Justice Brennan concluded that, “although the Sedition Act was never tested in this Court, the attack upon its validity has carried the day in the court of history.”
In a later Supreme Court decision, Justice William Douglas came to the same conclusion. In Watts v. United States, Douglas concurred with an opinion that told a story about John Adams.
“While our Alien and Sedition Laws were in force, John Adams, President of the United States, en route from Philadelphia, Pennsylvania, to Quincy, Massachusetts, stopped in Newark, New Jersey, where he was greeted by a crowd and by a committee that saluted him by firing a cannon,” Douglas said. “A bystander said 'There goes the President and they are firing at his ass.' Luther Baldwin was indicted for replying that he did not care 'if they fired through his ass.' He was convicted in the federal court for speaking 'sedicious words tending to defame the President and Government of the United States' and fined, assessed court costs and expenses, and committed to jail until the fine and fees were paid.”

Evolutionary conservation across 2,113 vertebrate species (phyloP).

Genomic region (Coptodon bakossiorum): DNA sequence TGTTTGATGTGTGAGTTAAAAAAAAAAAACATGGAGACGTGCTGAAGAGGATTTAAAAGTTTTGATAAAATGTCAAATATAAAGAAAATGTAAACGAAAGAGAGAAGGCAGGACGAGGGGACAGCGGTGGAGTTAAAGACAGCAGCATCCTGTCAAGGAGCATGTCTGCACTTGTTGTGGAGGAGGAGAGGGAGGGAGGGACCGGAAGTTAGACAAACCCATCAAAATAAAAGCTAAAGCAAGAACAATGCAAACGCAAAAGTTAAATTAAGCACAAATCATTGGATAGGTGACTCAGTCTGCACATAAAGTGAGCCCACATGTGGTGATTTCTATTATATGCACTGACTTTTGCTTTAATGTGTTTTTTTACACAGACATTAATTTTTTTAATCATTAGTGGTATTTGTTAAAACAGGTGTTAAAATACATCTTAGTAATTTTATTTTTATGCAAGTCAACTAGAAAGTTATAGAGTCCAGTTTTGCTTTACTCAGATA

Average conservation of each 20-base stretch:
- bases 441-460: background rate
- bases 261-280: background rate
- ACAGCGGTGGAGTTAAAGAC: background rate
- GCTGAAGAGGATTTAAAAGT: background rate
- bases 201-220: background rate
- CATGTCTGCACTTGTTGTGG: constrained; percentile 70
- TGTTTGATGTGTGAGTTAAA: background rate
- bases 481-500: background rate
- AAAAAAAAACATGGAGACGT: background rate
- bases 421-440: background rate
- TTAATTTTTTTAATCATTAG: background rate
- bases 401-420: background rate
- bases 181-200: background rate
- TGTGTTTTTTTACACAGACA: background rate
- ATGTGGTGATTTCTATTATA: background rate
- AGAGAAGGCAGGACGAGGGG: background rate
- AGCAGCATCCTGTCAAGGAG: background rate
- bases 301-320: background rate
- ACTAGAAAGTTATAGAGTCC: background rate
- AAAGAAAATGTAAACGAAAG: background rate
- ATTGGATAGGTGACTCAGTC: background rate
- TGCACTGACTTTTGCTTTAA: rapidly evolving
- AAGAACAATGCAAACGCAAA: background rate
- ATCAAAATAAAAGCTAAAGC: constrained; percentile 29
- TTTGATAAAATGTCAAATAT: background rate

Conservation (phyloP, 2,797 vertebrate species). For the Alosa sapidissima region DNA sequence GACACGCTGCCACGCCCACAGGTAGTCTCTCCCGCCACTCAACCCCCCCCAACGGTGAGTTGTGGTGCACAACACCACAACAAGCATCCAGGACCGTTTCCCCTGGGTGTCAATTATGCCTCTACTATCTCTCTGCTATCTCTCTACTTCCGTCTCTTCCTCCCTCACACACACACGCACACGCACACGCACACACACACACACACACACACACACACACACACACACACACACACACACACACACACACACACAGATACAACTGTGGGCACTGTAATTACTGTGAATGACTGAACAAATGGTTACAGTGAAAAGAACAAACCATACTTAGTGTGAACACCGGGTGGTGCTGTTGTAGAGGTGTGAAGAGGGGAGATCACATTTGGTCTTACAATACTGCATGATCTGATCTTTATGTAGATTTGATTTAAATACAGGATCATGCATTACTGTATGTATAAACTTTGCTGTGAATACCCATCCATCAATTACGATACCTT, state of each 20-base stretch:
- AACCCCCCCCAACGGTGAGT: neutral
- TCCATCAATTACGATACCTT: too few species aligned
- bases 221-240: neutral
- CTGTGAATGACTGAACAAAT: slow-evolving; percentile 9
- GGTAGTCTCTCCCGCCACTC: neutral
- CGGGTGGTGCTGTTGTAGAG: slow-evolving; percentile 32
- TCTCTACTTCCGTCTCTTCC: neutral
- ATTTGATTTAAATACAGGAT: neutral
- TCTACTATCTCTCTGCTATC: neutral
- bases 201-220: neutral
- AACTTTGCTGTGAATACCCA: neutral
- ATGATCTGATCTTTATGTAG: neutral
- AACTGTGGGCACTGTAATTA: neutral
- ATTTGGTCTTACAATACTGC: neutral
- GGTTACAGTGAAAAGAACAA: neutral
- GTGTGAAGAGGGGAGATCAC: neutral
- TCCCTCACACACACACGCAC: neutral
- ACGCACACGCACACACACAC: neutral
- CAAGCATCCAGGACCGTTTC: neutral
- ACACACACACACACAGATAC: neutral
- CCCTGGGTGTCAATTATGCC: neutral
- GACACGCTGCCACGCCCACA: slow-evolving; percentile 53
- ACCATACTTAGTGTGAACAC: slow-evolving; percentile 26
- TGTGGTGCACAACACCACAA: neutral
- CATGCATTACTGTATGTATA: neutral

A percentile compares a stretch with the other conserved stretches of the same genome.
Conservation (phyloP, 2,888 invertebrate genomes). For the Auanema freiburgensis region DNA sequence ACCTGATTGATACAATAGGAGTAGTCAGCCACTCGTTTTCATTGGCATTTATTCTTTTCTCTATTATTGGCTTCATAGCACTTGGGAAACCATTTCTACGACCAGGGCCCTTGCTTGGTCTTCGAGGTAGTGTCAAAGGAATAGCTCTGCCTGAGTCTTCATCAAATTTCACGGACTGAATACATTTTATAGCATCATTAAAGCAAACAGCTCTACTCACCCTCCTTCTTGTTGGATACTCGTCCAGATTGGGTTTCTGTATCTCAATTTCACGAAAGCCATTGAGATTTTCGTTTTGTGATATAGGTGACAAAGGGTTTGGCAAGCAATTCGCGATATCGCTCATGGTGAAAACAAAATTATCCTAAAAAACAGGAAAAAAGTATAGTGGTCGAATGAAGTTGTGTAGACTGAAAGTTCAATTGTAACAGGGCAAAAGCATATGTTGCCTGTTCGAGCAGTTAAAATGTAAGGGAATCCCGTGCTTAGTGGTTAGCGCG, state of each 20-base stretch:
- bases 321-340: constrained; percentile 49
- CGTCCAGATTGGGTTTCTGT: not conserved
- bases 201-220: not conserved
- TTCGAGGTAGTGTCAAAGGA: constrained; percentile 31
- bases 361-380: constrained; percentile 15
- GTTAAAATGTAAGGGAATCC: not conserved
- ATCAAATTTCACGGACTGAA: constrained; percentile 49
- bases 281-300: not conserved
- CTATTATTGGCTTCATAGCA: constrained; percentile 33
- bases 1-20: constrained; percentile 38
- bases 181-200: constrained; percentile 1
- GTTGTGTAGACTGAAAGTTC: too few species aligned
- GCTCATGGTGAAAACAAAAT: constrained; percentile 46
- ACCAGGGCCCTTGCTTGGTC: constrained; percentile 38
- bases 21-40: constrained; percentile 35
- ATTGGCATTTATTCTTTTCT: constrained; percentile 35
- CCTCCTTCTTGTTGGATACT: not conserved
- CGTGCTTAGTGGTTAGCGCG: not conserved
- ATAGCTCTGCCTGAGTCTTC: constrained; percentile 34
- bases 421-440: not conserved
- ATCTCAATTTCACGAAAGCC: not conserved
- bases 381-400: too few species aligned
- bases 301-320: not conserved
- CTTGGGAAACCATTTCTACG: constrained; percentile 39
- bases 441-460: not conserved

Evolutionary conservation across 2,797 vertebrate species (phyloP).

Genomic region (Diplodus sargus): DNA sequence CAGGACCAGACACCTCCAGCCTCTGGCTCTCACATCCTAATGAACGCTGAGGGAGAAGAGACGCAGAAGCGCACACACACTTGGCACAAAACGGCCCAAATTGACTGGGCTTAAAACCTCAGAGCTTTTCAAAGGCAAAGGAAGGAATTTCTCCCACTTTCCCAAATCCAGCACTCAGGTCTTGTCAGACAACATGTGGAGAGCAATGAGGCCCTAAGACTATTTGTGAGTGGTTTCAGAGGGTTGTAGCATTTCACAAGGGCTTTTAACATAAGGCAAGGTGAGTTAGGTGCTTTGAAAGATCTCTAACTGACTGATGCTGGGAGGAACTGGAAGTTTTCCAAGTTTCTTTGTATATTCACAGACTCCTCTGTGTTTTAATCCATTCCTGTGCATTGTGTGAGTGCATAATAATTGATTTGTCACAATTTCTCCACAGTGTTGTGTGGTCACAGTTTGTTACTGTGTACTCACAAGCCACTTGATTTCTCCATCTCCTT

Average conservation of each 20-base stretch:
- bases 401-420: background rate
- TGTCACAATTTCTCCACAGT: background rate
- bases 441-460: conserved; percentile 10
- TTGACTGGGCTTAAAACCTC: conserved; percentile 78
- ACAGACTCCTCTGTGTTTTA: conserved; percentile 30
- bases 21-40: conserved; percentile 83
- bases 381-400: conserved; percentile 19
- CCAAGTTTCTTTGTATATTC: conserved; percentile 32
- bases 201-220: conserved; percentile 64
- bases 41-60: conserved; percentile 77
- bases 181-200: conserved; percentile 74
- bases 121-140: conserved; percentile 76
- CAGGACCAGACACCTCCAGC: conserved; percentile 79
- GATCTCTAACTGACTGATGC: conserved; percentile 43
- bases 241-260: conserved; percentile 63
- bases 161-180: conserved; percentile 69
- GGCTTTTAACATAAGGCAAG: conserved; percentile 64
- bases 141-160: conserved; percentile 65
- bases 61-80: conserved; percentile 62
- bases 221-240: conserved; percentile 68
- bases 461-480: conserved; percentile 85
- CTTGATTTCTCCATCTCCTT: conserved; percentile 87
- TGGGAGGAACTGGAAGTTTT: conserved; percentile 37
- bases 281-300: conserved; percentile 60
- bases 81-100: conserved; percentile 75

“The Alien and Sedition Laws constituted one of our sorriest chapters; and I had thought we had done with them forever,” Douglas concluded in a case where the Court decided, without even hearing arguments, that a man who made a hyperbolic threat against President Lyndon Johnson didn’t violate a federal law.
Scott Bomboy is the editor in chief of the National Constitution Center.